Kate Sproston Design

Behind the scenes at Kate Sproston Design, making beautifully embroidered textiles for the home.


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The Origins of the Christmas Cracker

When we designed and created our first reusable Christmas crackers back in 2012, we never realised how quintessentially British they were. It was only upon talking to buyers in Europe that we were told they are not recognised as much of a traditional part of the festive season outside of the UK. This got us to wondering how the Christmas cracker came to be, and lead us to discover this quaint little bit of British history.

Tom Smith's Christmas Crackers Catalogue front cover

Tom Smith’s Christmas Crackers full of ‘Mirth, Wit and Fun’, 1910-11 catalogue front cover. (Image from Tom Smith’s Christmas Crackers An Illustrated History by Peter Kimpton, 2004).

Back in the mid 1800’s, a seller of confectionery and ornamental icing named Tom Smith, was inspired to sell single sweets wrapped in paper after a trip to Paris. He noticed that these paper wrapped sweets, or bonbons, were very popular with the Parisians and decided to introduce the idea to his customers who visited his London shop. The new sweets were a great success, with Tom’s addition of love tokens and verses inside the wrapper. They soon became a sure fire hit, especially with young men and women.

Unfortunately after the Christmas period sales slumped, and Tom began to ponder the problem of how to increase their popularity. According to legend, it was whilst throwing a log onto the fire that Tom heard the “pop” or “crack” sound of the wood starting to burn, and came up with the idea of adding a bang to his paper sweets. To accommodate the bang, the packaging would have to be enlarged, with a small gift and paper hat added along the way, the cracker we recognise today was born.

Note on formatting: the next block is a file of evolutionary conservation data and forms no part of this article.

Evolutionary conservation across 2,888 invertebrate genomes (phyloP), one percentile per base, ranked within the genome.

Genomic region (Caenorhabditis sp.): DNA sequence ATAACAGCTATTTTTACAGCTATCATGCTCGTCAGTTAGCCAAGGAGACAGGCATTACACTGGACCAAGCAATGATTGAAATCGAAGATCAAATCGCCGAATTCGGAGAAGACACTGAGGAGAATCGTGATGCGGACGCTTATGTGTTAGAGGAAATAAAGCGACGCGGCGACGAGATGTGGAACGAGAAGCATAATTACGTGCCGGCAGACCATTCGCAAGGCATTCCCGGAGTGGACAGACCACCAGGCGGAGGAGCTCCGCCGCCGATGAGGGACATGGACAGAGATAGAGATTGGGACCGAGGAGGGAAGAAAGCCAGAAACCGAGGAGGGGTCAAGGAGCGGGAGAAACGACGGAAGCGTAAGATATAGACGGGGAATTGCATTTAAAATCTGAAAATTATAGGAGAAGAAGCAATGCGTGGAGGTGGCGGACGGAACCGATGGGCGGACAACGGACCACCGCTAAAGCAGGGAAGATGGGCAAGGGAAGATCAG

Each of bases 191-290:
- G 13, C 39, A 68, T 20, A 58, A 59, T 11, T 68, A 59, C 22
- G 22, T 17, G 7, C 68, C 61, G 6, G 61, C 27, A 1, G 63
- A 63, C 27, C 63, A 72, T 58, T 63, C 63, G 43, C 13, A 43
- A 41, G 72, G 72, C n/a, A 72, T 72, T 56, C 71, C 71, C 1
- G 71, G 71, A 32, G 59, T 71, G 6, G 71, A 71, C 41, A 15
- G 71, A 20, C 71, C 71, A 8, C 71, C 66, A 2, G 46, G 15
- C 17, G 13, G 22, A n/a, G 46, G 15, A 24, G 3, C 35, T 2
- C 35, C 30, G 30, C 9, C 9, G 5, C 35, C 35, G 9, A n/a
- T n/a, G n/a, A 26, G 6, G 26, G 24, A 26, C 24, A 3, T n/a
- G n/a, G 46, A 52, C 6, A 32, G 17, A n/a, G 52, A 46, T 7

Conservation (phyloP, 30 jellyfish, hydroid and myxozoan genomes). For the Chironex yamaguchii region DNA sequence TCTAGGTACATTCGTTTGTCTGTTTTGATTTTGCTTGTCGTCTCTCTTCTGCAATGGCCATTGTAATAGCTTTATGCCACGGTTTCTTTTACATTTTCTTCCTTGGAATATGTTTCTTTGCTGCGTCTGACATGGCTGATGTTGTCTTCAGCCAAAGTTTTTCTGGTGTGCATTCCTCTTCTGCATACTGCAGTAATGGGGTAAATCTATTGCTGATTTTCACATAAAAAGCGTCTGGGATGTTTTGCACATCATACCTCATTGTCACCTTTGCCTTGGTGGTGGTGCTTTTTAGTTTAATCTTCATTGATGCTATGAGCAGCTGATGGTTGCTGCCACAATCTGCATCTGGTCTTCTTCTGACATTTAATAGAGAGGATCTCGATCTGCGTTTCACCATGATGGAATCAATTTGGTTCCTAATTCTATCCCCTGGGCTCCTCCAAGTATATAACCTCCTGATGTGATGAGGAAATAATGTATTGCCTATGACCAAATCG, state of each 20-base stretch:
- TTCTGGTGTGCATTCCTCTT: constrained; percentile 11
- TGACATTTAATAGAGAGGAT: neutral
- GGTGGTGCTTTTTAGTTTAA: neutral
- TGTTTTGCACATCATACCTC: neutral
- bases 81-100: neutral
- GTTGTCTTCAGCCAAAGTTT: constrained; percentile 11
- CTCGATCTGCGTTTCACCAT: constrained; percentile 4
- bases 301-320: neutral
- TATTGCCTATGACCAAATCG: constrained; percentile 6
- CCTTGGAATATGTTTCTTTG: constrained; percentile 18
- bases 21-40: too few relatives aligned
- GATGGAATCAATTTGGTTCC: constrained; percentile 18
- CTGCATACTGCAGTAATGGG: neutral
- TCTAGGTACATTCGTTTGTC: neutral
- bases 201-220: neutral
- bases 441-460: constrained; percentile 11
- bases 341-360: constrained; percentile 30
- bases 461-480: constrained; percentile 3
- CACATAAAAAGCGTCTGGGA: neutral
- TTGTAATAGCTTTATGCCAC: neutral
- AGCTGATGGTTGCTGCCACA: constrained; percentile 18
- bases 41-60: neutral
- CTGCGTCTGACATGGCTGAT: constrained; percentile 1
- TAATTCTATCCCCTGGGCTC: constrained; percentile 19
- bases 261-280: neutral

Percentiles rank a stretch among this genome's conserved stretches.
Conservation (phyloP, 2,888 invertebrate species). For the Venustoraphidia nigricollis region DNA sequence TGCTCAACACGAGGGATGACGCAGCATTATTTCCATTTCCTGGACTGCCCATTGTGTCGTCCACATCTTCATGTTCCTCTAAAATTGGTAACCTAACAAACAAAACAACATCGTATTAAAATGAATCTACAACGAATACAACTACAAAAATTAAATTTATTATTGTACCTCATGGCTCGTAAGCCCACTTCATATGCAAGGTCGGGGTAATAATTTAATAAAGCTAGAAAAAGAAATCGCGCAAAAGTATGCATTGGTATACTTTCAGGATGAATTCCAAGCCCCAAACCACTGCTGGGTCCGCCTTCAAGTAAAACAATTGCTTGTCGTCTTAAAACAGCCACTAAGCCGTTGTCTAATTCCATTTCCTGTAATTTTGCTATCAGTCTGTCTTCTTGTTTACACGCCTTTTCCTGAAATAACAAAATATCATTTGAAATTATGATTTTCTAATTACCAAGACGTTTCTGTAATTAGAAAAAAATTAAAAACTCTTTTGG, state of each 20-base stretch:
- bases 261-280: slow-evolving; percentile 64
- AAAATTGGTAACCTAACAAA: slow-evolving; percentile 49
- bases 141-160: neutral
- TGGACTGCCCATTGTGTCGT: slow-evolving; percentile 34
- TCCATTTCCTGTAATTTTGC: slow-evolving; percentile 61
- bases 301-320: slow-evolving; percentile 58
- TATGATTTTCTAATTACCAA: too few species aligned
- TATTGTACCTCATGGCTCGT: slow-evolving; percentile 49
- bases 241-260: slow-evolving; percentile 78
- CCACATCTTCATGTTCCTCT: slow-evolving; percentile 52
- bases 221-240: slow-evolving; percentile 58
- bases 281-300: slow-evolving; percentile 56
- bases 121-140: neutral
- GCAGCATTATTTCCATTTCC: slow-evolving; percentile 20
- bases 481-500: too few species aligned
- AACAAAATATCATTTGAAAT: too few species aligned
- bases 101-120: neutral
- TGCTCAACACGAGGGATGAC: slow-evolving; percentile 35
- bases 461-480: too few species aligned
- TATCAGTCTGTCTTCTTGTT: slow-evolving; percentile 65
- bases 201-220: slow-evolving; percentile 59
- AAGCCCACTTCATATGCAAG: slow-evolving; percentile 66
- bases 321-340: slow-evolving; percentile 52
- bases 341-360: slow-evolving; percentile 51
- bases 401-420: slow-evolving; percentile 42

Tom Smith's box of Victory Christmas Crackers

‘Victory Crackers’ bordered with Union Jack flags and featuring the armed forces. (Image from Tom Smith’s Christmas Crackers An Illustrated History by Peter Kimpton, 2004).

The new improved bonbons soon became known as ‘Cosaques’, supposedly after the crack noise a Cossack’s whip was meant to make. This was later dropped, and they soon became know as crackers. The Tom Smith name would go on to become synonymous with Christmas, and the company would continue producing crackers and decorations for the next 150 years, even supplying the Royal Family.

Tom Smith's Suffragette Crackerettes and Golliwog Crackers

Left: ‘Suffragette Crackerettes’ featuring a ‘Vote for Tom Smith’ slogan, 1910-11. Right: Tom Smith’s ‘Golliwog Crackers’, 1910-11. (Both images from Tom Smith’s Christmas Crackers An Illustrated History by Peter Kimpton, 2004).

Hundreds of boxes of crackers were designed and produced over the course of the company’s lifetime, many of which reflected the political and economic climate of the day. Boxes included ‘Suffragette Crackerettes’, ‘Golliwog Crackers’ and ‘Victory Crackers’ from the First World War. Crackers for spinsters, bachelors and married couples were also available, the contents of which we can only guess!

Even though our embroidered Reusable Crackers do not contain the classic snap, we are still pretty pleased to be part of a British Christmas tradition. And ever the romantics, we love to hear all about the special messages and gifts our customers fill our crackers with.

Monogrammed Cracker from the Kate Sproston Design Scandi Collection

Monogrammed Cracker from our Scandi Collection.

All images taken from ‘Tom Smith’s Christmas Crackers An Illustrated History’ by Peter Kimpton. Published by Tempus, 2004.


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Our 5 Favourite Christmas Trends for 2014

Although we are finally enjoying a bit of sunshine, we have been doing some trend research over the last few weeks in anticipation of Christmas 2014. The research has sparked off a flurry of new ideas, as well as shaped some existing ones. Below are our favourite picks from the emerging trends that we wanted to share with you.